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People 9 minutes 05 October 2021

Noma’s First Asia-born Head Chef Kenneth Foong on Building a Team of "Good Human Beings"

The 32-year-old Singaporean head chef of three-MICHELIN-starred Noma opens up on his love for umami, working with René Redzepi, and why Jay-Z is a hit on the Noma kitchen playlist.

Michelin Star Nordic Countries 3 Michelin Stars

Food lovers often mention founder and co-owner René Redzepi in the same breath as newly awarded three-MICHELIN-starred Noma in Copenhagen, but only a handful of may know that at the helm of its daily kitchen operations is a youthful Singapore-born head chef, Kenneth Foong.

The calm, collected, and soft-spoken 32-year-old was tapped on for the top job in October 2020, just nine months after he joined the restaurant as a full-time staff — making him Noma's first Asia-born head chef.

Foong's culinary journey formally started in 2009, and he credits Taiwanese chef André Chiang of two-MICHELIN-starred RAW in Taipei and now-defunct two-MICHELIN-starred Restaurant André in Singapore for being pivotal to his first foray into fine dining. “When I first started cooking, I just worked at a bistro. I remember reading in the newspaper that Chiang was leaving JAAN in Singapore and starting his own place (Restaurant André), and I was like, ‘I have to work for this guy’. I actually sent him three emails before he replied,” Foong shares.

After his time at Restaurant André in Singapore, Foong flew to the United States where he studied at the Culinary Institute of America and, in 2011, was bestowed the coveted opportunity to work at three-MICHELIN-starred Eleven Madison Park in New York. In 2016, Foong returned to Singapore and worked as head chef of one-MICHELIN-starred CURE before heading to Copenhagen in 2018 to pursue an internship at Noma.

In the recently launched MICHELIN Guide Nordic Countries 2021, Noma was awarded the ultimate accolade of 3 MICHELIN Stars.
In the recently launched MICHELIN Guide Nordic Countries 2021, Noma was awarded the ultimate accolade of 3 MICHELIN Stars.

From Intern to Head Chef

“I came to Noma quite late into my career. This was in 2018, after 12 to 13 years of cooking, so I was quite aware of what to expect, especially knowing what people said about it. I was very careful to manage my expectations accordingly. I knew it was going to be tough and probably one of the hardest restaurants that I would have to work in,” shares Foong.

Noma is very special in the sense that there is no other restaurant with a system quite comparable to ours,” Foong continues. As an intern, Foong says that one gets thrusted into the production kitchen with 30 other interns, a couple of chefs de partie and sous chefs, while everything is moving at a rapid-fire pace. Foong reminisces: “The best way I can describe it is like watching an old black-and-white movie with actors running around but with no sound. It was like a perfectly orchestrated ballet. There was also a very palpable energy and intensity."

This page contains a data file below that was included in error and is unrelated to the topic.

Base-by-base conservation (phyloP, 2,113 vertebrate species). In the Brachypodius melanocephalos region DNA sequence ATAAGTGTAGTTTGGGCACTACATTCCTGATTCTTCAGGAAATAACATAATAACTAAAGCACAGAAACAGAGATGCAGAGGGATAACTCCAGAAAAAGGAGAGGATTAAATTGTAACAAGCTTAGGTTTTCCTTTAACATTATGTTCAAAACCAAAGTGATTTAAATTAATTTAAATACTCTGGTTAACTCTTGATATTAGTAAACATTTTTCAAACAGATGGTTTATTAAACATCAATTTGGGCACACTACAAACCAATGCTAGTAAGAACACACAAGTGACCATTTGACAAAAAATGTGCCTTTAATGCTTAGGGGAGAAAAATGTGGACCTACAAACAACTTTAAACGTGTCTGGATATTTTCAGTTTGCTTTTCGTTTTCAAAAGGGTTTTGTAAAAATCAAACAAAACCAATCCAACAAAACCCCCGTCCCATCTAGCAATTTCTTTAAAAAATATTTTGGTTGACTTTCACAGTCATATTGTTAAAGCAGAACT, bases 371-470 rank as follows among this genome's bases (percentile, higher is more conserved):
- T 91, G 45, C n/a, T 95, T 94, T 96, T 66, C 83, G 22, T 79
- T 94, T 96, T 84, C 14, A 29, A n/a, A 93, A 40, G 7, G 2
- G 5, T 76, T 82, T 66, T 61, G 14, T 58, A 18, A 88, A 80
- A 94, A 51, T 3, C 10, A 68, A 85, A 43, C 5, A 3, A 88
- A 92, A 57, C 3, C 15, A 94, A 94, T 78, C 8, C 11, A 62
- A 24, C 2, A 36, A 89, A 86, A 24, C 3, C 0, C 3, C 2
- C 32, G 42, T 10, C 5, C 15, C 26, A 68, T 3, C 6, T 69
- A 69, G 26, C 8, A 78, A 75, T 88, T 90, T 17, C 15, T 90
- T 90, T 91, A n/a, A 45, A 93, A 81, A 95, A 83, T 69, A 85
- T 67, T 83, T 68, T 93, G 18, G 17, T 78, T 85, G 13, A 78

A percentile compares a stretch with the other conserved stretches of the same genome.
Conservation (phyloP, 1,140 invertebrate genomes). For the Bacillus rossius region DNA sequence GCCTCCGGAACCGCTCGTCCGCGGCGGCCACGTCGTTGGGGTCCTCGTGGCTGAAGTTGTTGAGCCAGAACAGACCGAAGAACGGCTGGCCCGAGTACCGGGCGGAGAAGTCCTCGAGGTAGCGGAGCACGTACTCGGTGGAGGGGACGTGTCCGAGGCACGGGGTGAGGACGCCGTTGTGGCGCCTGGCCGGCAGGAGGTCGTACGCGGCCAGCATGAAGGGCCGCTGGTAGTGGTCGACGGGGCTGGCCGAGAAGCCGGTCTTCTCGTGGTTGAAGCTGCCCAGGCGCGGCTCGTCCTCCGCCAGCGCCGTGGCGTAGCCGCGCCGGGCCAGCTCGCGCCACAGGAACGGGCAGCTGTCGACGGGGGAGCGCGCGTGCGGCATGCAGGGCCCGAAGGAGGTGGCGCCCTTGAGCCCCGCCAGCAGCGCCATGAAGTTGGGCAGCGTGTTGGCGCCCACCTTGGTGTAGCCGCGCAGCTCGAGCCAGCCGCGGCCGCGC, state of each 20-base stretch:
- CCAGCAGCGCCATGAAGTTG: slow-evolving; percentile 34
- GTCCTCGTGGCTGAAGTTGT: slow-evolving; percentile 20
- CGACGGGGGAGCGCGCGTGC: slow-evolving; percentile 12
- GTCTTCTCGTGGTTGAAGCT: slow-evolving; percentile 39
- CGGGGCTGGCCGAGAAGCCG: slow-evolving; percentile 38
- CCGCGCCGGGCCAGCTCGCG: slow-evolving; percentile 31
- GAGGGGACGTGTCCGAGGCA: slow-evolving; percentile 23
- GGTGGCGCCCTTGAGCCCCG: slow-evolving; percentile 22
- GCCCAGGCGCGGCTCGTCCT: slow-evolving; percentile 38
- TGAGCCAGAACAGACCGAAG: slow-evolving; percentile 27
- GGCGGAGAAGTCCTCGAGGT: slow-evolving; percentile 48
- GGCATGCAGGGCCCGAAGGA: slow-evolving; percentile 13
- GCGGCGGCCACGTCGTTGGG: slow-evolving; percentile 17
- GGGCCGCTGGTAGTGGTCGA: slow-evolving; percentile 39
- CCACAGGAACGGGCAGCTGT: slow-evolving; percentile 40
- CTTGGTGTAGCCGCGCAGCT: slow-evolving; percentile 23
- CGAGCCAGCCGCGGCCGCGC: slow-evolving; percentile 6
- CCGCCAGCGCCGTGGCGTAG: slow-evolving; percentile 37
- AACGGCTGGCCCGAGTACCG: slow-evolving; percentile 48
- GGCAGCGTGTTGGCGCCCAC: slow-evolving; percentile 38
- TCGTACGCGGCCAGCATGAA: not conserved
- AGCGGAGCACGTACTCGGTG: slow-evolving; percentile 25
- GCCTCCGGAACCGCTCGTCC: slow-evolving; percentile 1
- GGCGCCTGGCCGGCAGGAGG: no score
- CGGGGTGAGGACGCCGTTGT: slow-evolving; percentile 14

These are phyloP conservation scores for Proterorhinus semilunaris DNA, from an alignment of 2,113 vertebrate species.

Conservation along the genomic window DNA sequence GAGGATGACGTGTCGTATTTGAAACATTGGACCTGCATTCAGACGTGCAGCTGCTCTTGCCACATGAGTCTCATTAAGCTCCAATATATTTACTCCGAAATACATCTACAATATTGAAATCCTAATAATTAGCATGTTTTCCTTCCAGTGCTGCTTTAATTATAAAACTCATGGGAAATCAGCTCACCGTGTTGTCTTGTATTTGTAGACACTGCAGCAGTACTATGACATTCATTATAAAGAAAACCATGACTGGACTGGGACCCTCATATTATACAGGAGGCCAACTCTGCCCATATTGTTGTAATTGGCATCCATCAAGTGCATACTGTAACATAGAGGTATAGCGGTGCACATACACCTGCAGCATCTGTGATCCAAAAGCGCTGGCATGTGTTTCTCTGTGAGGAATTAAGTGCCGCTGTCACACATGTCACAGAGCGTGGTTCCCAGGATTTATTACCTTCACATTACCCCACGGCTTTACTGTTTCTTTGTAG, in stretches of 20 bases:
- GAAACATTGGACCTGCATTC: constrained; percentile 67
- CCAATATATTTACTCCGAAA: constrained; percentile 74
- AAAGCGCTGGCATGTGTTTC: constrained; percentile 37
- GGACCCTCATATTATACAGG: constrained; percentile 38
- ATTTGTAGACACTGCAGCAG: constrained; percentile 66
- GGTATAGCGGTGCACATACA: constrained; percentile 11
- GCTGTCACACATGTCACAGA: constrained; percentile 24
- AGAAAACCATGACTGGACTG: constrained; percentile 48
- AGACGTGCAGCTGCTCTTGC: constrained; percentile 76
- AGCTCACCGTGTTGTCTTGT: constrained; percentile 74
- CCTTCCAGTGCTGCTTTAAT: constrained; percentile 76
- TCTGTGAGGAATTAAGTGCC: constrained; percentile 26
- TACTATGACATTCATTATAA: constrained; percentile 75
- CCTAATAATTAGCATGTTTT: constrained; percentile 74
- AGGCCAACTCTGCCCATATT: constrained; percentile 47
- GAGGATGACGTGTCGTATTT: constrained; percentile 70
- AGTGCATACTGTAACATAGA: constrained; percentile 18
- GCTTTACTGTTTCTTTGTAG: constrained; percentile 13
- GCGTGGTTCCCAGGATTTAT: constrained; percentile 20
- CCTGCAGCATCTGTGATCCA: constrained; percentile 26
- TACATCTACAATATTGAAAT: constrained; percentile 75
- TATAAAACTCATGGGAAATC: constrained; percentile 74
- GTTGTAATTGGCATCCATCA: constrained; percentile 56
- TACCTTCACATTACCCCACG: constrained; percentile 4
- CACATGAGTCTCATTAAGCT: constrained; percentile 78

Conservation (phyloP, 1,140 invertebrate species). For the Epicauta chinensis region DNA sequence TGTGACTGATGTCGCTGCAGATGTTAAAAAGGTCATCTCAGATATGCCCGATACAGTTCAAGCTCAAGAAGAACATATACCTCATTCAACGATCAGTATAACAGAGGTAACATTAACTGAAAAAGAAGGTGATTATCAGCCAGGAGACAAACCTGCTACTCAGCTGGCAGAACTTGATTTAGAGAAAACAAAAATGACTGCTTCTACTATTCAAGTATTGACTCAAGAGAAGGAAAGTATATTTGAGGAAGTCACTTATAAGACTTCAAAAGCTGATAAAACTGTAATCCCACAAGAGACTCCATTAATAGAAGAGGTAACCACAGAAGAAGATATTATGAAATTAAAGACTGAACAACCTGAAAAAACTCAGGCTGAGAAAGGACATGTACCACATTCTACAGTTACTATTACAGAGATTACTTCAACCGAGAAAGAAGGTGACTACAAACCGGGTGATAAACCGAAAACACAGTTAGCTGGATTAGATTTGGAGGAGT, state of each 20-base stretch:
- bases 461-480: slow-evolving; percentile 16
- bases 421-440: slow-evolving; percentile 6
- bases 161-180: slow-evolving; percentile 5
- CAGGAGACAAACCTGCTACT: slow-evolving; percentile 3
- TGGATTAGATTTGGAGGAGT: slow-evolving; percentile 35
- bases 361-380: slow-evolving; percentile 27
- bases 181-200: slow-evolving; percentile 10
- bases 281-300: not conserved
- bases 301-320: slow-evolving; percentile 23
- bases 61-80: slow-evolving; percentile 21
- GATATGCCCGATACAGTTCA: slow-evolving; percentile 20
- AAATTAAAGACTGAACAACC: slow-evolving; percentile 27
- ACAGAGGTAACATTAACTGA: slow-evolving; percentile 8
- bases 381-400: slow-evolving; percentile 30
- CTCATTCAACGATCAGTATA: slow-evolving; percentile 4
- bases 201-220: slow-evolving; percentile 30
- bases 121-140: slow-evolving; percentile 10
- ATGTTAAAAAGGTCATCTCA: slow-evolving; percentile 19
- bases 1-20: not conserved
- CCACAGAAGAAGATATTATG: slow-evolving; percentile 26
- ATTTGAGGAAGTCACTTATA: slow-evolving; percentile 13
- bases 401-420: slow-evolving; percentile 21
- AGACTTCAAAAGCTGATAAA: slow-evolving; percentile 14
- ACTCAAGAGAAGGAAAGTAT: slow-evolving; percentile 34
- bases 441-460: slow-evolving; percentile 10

“It was like a hurricane in the best possible way.”
Dinner service at Noma
Dinner service at Noma

The opportunity to take over the position of Head Chef arose last year, when former head chef, Canadian Benjamin Ing, announced his departure. Noma's management team then agreed on Foong, who was working full-time by then, as the most ideal candidate to take on the head chef role.


When asked if he was intimidated by the opportunity of leading one of the world's most recognised kitchens, Foong cites Korean-American chef-restaurateur Corey Lee of three-MICHELIN-starred Benu as a role model. Prior to opening Benu, Lee worked for almost a decade under three-MICHELIN-starred The French Laundry under Thomas Keller.

“Corey Lee was always a monumental figure for me because when I was starting out, there were not many Asian leaders in the industry, especially Asian chefs who were stepping out and trying to do something that was uniquely their own.”

"In my eyes, he was a force to be reckoned with, while at the same time, he was this picture of a calm, cool, collected man — like a warrior monk, and I wanted to be that kind of chef," shares Foong. "I had the opportunity to work at Benu for a few days while I was in between jobs, and last year, I had the opportunity to cook for him here at Noma. He still remembered me and gave me a big hug when he walked through the door. It was very nice to see him again and to hear him say these nice things about the restaurant; it was very validating."

Building a team of "incredible human beings”

Another mentor in his career is, of course, Redzepi himself. When asked about his working relationship with Noma’s chef/owner René Redzepi, Foong describes it as “incredible”. He adds: “René’s a genius in his own right, and trying to understand the how and why behind the things he does is a lesson in itself.” According to Foong, aside from making sure that the Noma kitchen is running smoothly, a larger part of his responsibility involves tasks such as organising teams, finding solutions, spotting problems before they happen, and coming up with worst-case and best-case scenarios.

Foong at a team briefing before meal service at Noma.